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Heads You Win by Jeffrey Archer

Published by St. Martin's Press on November 6, 2018

Stories about immigrants are particularly important in a time when so many American nationalists seem to have forgotten that they are only Americans because their ancestors were once welcomed as immigrants. Too many Americans also forget the role that immigrants have played in fighting the nation’s wars. Jeffrey Archer provides a powerful reminder of those facts in Heads You Win, a unique novel that explores the two paths a Russian refugee’s life might have followed, depending on whether he boarded a ship bound for England or the United States.

In 1968, Alexander Karpenko’s father, Konstantin, is secretly attempting to organize a trade union when Alex’s friend, Vladimir, betrays Konstantin to the KGB. The betrayal produces Konstantin’s “accidental” death and fuels Alexander’s suspicion that Vladimir bought his way into the KGB by being a weasel. As a result of his treachery, Vladimir is given an education he doesn’t deserve, while the more capable Alex is given a job at the docks. Alex’s mother Elena, with an assist from her brother, decide that Alex will only have a future if he escapes from the Soviet Union.

There are two ships, two choices: England or the United States. He flips a coin. So where does he go? Archer imagines both fates, splitting Alexander in two and exploring both lives. In half of the novel, Alex and Elena travel to the United States. In the other half, Sasha and Elena disembark in England. Sasha’s voyage is more pleasant than Alex’s, perhaps because British seamen more civilized than Americans, but both versions of Alexander manage to survive and prosper, combining their natural talent with hard work to forge successful lives in their adopted countries.

In fact, thanks to his goalkeeping and math skills, Sasha lives something of a charmed life, despite discovering the trouble that a privileged kid can cause for a Russian immigrant. A bit of adversity, however, doesn’t prevent Sasha from helping his mother move over the course of time from chef to acclaimed restaurant owner.

In America, Alex and his mother are dependent on the apparent kindness of a Russian named Dimitri, a man Alex suspects to be a spy. But Alex’s biggest problem, apart from pursuing his dream of wealth while attending NYU, is the draft and Vietnam, a war that will haunt him for the rest of his life. This being America, Elena does not open a posh restaurant, but puts together a chain of pizza parlors.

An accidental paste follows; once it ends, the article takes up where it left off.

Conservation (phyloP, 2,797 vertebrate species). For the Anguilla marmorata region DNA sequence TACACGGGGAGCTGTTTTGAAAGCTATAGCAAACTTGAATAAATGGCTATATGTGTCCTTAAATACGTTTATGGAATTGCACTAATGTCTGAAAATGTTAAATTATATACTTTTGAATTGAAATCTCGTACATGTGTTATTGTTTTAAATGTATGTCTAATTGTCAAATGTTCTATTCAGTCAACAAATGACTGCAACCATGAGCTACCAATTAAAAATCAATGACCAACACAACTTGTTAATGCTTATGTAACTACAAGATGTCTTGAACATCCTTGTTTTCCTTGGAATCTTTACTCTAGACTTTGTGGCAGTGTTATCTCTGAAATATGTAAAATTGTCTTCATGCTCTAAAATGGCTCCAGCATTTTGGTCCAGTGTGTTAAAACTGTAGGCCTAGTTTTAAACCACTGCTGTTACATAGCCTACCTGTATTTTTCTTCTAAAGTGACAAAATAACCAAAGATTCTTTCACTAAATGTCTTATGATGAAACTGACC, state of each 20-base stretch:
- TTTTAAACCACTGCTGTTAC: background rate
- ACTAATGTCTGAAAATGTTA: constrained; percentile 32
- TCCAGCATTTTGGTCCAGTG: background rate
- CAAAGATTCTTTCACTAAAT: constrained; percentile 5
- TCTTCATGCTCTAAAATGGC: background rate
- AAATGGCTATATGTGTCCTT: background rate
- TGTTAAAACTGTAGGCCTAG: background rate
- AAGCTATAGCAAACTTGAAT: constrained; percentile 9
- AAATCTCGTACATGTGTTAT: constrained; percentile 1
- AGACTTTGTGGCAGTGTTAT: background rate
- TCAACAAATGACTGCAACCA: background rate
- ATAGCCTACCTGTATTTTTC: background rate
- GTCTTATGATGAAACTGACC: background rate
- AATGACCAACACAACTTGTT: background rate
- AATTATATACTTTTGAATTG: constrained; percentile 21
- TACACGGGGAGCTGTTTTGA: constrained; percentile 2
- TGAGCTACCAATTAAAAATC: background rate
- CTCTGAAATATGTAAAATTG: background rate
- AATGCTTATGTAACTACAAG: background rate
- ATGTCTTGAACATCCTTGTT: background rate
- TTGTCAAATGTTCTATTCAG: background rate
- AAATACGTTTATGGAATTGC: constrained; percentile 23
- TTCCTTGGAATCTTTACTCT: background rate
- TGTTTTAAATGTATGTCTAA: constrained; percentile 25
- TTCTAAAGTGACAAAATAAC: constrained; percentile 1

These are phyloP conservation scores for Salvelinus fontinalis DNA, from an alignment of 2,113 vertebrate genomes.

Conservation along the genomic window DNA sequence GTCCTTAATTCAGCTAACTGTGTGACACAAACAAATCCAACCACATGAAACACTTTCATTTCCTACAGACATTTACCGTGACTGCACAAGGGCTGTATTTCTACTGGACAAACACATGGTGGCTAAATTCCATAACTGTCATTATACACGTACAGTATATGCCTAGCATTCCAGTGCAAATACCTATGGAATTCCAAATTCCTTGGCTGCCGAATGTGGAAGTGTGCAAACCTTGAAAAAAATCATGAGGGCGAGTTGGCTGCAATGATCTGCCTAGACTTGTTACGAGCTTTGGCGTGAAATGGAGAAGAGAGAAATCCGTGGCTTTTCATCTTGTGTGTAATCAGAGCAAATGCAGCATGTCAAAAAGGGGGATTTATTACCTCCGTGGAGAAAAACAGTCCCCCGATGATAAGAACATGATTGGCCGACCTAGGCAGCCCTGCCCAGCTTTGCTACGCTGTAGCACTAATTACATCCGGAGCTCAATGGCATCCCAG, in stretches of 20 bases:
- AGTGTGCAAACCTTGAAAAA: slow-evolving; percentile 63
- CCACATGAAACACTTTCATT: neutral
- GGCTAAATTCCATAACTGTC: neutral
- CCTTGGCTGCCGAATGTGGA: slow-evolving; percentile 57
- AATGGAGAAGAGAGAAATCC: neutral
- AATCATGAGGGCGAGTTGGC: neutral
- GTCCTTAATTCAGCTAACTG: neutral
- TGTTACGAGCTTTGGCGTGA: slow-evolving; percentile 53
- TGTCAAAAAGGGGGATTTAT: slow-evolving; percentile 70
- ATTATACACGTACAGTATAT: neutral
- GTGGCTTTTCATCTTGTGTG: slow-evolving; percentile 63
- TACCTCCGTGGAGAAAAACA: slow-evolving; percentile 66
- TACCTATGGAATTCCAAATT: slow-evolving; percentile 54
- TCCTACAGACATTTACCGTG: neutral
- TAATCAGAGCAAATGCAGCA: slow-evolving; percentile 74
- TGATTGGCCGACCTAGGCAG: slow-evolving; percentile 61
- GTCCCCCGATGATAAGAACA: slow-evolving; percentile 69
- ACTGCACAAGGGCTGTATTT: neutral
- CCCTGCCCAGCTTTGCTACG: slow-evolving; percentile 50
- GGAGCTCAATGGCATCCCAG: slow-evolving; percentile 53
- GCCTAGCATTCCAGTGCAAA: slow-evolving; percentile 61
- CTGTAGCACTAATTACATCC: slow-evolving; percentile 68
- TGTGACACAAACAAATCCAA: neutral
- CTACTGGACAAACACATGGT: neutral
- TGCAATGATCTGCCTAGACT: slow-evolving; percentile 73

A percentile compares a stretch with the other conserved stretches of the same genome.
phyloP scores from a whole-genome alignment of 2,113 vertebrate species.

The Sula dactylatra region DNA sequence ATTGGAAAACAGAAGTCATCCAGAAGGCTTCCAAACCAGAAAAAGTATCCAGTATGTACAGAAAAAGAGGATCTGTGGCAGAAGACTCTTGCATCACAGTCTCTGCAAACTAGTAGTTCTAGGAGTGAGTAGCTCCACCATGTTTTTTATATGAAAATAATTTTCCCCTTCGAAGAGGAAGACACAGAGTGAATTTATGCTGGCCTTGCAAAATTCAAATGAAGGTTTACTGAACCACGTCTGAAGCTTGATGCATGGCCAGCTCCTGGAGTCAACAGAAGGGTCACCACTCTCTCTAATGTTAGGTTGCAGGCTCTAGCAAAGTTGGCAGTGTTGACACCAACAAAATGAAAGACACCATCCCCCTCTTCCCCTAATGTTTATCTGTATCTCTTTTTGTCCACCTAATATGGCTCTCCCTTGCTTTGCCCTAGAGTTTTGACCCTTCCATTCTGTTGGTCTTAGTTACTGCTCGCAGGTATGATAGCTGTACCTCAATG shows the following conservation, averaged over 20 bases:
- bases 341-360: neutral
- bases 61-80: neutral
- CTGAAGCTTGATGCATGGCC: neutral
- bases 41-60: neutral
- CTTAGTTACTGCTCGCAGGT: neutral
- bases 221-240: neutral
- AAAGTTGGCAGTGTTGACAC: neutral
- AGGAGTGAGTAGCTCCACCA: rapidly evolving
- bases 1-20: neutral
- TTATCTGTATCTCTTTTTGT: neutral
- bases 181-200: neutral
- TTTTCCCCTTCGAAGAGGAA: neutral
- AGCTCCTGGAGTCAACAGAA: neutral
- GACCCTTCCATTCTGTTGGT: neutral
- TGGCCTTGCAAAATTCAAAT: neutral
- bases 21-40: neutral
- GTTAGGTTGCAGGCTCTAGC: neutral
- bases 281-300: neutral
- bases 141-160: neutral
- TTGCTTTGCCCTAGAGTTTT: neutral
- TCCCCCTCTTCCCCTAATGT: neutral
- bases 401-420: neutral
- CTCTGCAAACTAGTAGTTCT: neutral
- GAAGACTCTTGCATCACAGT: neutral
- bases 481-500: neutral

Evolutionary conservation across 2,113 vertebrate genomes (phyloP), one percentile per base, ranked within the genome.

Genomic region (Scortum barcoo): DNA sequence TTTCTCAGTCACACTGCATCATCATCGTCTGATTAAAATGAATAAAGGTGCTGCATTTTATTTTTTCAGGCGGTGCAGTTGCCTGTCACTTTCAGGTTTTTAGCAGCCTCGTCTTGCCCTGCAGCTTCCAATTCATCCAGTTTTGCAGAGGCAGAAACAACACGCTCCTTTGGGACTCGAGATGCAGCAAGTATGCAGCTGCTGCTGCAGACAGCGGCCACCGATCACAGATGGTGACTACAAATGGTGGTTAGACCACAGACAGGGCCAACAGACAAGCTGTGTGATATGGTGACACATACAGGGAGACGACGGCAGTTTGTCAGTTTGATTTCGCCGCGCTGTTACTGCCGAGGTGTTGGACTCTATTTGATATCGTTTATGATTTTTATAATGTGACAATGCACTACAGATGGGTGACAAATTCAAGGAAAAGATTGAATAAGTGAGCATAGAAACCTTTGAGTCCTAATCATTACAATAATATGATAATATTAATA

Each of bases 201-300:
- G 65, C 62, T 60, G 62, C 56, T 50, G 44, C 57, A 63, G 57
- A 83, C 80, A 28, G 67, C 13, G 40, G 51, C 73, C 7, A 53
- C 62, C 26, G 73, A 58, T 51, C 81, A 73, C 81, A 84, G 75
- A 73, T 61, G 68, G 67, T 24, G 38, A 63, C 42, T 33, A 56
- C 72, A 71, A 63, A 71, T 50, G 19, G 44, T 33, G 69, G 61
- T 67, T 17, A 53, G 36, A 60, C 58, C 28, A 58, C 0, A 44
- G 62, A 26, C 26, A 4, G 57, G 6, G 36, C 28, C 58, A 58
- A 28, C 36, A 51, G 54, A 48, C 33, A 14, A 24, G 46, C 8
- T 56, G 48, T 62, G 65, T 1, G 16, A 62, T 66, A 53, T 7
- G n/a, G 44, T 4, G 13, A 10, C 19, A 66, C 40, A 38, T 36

At Cambridge, Vietnam isn’t on the horizon for Sasha, but a political career seems to be beckoning. Alex, on the other hand, pursues a business career. Both versions of the Russian immigrant would like to return to Russia to run for president and bring true democracy to the country.

The parallel stories are an unusual device. When Alex eventually travels to London and Sasha to New York, we learn that Alex and Sasha both exist, not in separate realities but (within the logic of the story) as two separate people inhabiting the same world, apparently having split in two at the moment of the coin flip. That element of fantasy requires the reader to suspend disbelief, but the twinned stories are so absorbing that I easily accepted the premise that made them possible.

As an idealized story of how an immigrant can make a difference, Heads You Win is admirable. Life for both Alex and Sasha might be too easy — certainly easier than the lives of most immigrants, whose families typically benefit from their hard work after a generation or two — but Horatio Alger stories are inspiring, and this one is captivating thanks to the wealth of detail that Archer brings to both lives. Some parts of the story (including a clever plot that Alex orchestrates near the end) are too improbable to be credible, but in a story that is ultimately a fantasy, improbability can be forgiven. The ending of one story is a surprise, but it might have been the only ending that would not do violence to history as we know it.

The story is one of hope, albeit tempered by realism. It is largely apolitical, although it pointedly rejects nationalism as both versions of Alexander strive to build a world that emphasizes our commonality rather than our differences, a world based on principles of equality and cooperation. In the atmosphere of America First and Brexit, any story that reminds us of the value immigrants bring to a nation and of the evils of nationalism is easy to recommend, particularly when it is executed with the storytelling skill for which Archer is known.


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